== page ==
The trick is to take the time to compare the problem to something that actually matters. For instance: I complained about the drive last night, but compared to not getting to see my boy it's nothing. I would gladly drive twice as far with that in mind. Or for another example, we tend to hear complaining within the church about trivial matters that have nothing to do with a soul's final destination, when just a couple months back I was attending a church service in a hut in the Amazon jungle, 100 degrees in the shade, and everyone had to walk forever through the steamy jungle to get there. (and they weren't complaining).

If anyone ever had the right to complain, it would have been Jesus. He put up with a lot, and that is the understatement of understatements. I just wish I could always remember that when I'm ready to start complaining .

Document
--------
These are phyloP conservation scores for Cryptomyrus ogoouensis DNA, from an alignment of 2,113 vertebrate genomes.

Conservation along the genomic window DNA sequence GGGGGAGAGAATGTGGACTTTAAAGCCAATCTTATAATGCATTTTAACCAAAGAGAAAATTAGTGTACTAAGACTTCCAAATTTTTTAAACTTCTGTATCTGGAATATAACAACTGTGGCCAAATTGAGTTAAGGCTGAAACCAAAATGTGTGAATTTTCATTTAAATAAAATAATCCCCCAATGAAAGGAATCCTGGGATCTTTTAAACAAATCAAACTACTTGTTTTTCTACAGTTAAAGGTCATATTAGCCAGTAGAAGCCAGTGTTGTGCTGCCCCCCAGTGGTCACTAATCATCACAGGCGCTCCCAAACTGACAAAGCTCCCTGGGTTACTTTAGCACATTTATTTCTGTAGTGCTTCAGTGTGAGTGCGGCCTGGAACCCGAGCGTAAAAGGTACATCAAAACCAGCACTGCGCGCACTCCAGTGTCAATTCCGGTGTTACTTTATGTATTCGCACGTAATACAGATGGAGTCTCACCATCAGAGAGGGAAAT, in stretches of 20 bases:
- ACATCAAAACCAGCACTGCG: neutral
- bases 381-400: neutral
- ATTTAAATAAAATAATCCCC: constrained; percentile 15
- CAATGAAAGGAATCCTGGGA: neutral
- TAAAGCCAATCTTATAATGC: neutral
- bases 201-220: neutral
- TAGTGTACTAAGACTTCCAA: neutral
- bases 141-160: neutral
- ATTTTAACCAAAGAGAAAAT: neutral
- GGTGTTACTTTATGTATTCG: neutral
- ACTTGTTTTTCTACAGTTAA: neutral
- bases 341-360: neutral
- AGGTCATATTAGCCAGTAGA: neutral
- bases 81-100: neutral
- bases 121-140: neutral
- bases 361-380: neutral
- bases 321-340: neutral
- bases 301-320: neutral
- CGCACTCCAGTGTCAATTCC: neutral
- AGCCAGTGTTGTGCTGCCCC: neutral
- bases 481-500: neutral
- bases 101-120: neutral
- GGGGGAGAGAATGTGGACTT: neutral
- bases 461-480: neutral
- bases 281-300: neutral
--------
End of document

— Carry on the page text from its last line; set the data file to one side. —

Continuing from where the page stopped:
One thing I have noticed, it feels good at first...when you begin to complain. The problem is you want more and more to satisfy yourself. It's like eating at Subway; it doesn't hold you over for no time at all and you need more. It is unlike Subway in that it is always easy and convenient to do (sorry Subway fans, you know it's true).

The best thing (and consequently the hardest thing) to do is give thanks for something instead of complaining. I have a few migraine headaches a year, and they are literally the most painful thing I've ever experienced. Nothing fixes them, I just have to wait (2 days one time). They completely incapacitate me. The only thing that gives me any relief or peace, and the thing I always do now when I get one, is to start giving God thanks for all he's done for me, beginning with my health.

...give thanks in all circumstances, for this is God's will for you in Christ Jesus. (1 Thessalonians 5:18) I didn't make that up, check and see.

Well anyway, that's what I'm trying to do. Today has been a really good day for complaining, and I have messed up a few times, but I can see that, and I'm giving thanks in all circumstances. I had to be grateful last night our son was okay; how could I not be? God has been too good to all of us to walk around complaining all the time.